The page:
Wondering if you’re brilliant or not? This might help…

1.  Childhood

You find other children mildly entertaining but don’t really relate. You’re much more comfortable in the company of adults. You prefer to help assemble things or solve problems than play with your own age group. Solutions that may elude adults are obvious to you.

2.  Education

You’ve skipped at least one grade and still get some of the highest marks in your class. The school system places you into a program for gifted kids. (By the third year of the program the teacher and loosely defined curriculum are no longer entertaining.) You’re the youngest member of your graduating class.

3.  Idealism

You have an expectation for people and the world in general to live up to their highest potential. You’re disappointed when they often don’t and sorely tempted to point this out to them. (Don’t. Just don’t.)

You understand what could be and may even know how to bring it about but you’re only one person. This may lead to a feeling of isolation which can lead to loneliness if you’re not careful.

4.  Attitude

You exhibit more of an interest in the things that keep your mind engaged even to the point of avoiding what others expect of you. Social interaction may suffer since you often don’t find equals to talk to or people who share your interests. Or you choose to discuss less complicated topics with them.

Early on you should choose to interact with people because, really, what else is there? Without the people everything falls apart including the future you want.

5.  How Others Treat You

They don’t bother looking up spellings or definitions, they just ask you. They also ask you an odd variety of questions about history, mathematics, science or other offbeat subjects because they expect you to know. “Hey, define ‘quark’ for me.” The odd thing is, most of the time you do know the answer. The surprise only comes when you don’t.

It can come as a surprise to you to find others acknowledge your area(s) of giftedness. They may push you to excel in that area; that’s what friends are for. Or they may mock you; that’s what enemies are for.

6.  Strange Abilities

You’ve never seen it before and it arrived in pieces but you’ll put it together in working order without leftover bits while others are still looking for the instructions. Things that break down often are brought to you because nobody else  has the patience to fiddle with them.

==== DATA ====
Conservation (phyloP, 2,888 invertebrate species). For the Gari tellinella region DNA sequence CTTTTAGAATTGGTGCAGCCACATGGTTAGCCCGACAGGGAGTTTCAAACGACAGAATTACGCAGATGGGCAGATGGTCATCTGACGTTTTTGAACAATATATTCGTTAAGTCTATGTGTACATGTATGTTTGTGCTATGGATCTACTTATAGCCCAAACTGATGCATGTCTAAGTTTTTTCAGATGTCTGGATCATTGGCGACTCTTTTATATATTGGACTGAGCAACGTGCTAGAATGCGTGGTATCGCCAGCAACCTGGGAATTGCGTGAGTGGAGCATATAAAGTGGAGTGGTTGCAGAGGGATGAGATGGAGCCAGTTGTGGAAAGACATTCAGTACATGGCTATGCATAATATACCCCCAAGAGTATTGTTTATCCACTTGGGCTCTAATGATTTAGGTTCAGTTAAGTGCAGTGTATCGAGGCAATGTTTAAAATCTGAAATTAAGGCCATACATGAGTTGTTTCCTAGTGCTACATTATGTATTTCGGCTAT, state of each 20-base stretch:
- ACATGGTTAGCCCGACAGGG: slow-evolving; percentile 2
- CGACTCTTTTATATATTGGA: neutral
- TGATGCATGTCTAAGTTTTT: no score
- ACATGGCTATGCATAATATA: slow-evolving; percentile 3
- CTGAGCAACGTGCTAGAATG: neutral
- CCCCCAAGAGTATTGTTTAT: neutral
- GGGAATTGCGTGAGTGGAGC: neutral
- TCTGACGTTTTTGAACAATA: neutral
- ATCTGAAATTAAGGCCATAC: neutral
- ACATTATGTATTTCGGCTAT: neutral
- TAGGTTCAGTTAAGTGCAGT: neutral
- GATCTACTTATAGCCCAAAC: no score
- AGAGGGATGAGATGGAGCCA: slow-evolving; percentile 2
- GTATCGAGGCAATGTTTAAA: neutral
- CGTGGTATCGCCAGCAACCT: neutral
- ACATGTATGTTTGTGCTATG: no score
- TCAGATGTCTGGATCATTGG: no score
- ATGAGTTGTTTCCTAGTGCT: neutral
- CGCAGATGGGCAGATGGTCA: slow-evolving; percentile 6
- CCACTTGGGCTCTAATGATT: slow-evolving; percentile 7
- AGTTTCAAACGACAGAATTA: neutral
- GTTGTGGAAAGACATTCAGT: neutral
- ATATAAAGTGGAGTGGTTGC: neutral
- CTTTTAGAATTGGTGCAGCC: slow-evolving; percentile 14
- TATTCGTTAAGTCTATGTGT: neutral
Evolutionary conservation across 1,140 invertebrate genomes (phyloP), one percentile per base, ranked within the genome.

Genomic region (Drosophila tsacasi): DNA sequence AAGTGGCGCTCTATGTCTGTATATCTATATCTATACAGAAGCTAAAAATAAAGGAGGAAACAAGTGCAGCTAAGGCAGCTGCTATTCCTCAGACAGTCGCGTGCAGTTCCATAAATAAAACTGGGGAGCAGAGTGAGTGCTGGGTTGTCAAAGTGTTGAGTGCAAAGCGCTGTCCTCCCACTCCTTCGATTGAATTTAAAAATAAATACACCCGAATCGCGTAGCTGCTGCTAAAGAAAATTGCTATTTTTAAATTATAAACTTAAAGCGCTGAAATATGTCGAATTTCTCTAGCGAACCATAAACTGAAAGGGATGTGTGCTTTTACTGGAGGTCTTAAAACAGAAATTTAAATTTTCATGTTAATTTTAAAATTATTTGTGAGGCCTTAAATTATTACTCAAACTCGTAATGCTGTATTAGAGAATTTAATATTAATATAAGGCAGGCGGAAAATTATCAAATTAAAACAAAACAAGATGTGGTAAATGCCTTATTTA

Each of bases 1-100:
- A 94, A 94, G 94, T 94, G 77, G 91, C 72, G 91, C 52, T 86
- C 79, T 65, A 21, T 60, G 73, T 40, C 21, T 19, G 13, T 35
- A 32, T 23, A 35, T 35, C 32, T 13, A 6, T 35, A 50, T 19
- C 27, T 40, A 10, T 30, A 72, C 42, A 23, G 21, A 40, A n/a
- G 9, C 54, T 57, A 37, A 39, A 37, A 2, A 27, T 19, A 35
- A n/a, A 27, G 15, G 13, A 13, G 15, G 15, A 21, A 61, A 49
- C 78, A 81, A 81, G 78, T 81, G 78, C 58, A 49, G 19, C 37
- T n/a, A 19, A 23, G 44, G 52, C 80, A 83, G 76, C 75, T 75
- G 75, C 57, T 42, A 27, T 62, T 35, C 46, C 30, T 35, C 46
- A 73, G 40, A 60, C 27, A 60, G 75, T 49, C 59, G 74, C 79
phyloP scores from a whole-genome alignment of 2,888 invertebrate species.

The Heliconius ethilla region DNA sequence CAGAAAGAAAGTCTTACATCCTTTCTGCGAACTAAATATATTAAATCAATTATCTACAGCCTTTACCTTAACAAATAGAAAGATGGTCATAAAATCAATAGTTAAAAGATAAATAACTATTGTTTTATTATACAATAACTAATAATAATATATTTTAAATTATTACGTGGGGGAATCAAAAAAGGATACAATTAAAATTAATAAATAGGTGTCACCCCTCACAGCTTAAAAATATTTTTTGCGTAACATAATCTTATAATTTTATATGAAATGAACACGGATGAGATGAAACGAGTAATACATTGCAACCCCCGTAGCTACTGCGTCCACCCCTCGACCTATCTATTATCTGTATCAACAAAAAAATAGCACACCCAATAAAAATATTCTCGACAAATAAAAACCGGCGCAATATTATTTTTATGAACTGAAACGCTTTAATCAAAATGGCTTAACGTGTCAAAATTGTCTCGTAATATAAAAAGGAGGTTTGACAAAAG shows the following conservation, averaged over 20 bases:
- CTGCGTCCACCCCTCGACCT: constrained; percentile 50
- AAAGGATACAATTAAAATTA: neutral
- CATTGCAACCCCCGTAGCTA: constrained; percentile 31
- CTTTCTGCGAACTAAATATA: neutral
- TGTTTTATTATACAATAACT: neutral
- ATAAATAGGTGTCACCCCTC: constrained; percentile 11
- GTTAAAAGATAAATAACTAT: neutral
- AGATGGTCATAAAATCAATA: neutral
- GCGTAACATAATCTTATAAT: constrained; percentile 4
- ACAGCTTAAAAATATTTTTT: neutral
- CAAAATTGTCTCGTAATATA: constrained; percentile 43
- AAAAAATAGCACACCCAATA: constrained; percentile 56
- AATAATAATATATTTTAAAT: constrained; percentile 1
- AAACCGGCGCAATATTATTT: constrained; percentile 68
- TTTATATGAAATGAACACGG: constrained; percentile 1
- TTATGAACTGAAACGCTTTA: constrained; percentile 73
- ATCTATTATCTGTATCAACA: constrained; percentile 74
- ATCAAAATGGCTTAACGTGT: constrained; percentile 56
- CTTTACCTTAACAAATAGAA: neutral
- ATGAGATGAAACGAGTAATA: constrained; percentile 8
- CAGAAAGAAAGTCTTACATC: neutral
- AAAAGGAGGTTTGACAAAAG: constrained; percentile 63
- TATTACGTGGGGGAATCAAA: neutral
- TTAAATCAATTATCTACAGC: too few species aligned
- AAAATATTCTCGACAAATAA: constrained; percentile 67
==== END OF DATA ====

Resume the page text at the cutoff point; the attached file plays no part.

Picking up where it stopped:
You may have no computer skills but people still ask you how to fix their problems because you usually can. You sometimes buy things to put together because you’re bored.

7.  Offbeat Sense of Humor

Somebody else looks at the sign, ‘no shirt, no shoes, no service,’ and considers their own outfit. You think ‘great, the guy behind the counter with no shirt and no shoes won’t serve anyone either.’ And then you smirk as you decide it’s for the best.

If you suspect you are brilliant you should avoid most personality tests. Either you’ll outwit them or they’ll consist of multiple choice options that you never would have chosen. The results will not be accurate and you’ll end up thinking, ‘that doesn’t sound like me.’ Because it isn’t.

About Scifialiens

Author of the Martian Symbiont series: three titles, so far; Been Blued, Martian Blues, Martian Divides. Currently writing screenplays. 'Mating With Humans' can be found on her Stage32.com account. Enjoyed writing from the start. Also a Star Trek and Doctor Who fan. Canadian so far. Paternal grandparents were American. Feels more at home in the States. Loves dogs and most other animals. Loves cats from afar--allergies. Plays flute and saxophone; 'messes with' keyboard and electric guitar. Single so far. Not really looking at the moment. Age: irrelevant. Not to be confused with the fictional comic book character, Phyllis Twombly, who lived for 600 years in the American Midwest.

3 responses »

  1. Car says:

    2 out of 7 isn’t too bad hehe

  2. scifialiens says:

    Sure, there are different levels of ‘brilliant…’

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